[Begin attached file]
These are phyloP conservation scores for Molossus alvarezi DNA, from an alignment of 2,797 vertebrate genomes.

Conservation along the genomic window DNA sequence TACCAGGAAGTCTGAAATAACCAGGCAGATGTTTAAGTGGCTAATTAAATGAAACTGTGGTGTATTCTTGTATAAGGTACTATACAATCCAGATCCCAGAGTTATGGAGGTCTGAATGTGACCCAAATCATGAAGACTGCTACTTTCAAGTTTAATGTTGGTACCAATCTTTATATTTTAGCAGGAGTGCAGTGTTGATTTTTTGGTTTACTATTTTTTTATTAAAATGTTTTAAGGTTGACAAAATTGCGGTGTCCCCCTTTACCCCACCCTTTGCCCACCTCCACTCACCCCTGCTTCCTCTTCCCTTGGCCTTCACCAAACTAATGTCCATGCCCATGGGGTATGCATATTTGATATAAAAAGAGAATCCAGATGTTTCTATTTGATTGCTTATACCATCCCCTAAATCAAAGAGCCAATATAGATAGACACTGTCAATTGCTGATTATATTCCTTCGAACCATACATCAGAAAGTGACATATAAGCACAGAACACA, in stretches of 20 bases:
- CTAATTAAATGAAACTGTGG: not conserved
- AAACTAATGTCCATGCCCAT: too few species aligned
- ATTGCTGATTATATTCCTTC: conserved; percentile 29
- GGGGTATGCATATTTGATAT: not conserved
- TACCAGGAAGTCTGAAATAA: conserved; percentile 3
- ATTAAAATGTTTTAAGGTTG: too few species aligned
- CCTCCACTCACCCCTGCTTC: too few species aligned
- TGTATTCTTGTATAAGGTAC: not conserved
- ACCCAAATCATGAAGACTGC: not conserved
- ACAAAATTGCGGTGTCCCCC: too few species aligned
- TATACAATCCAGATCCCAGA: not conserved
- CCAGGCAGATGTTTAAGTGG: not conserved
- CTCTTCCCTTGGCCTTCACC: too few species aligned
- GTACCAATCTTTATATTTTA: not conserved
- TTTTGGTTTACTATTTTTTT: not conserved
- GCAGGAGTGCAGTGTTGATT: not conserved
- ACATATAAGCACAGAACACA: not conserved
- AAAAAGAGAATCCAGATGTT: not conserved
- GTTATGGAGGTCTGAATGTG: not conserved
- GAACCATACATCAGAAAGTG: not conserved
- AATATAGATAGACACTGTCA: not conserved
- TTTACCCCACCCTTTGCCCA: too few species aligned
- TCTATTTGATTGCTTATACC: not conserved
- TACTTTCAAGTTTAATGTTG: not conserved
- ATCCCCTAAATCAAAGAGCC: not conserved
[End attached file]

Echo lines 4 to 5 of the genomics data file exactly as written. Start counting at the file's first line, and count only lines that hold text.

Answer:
- AAACTAATGTCCATGCCCAT: too few species aligned
- ATTGCTGATTATATTCCTTC: conserved; percentile 29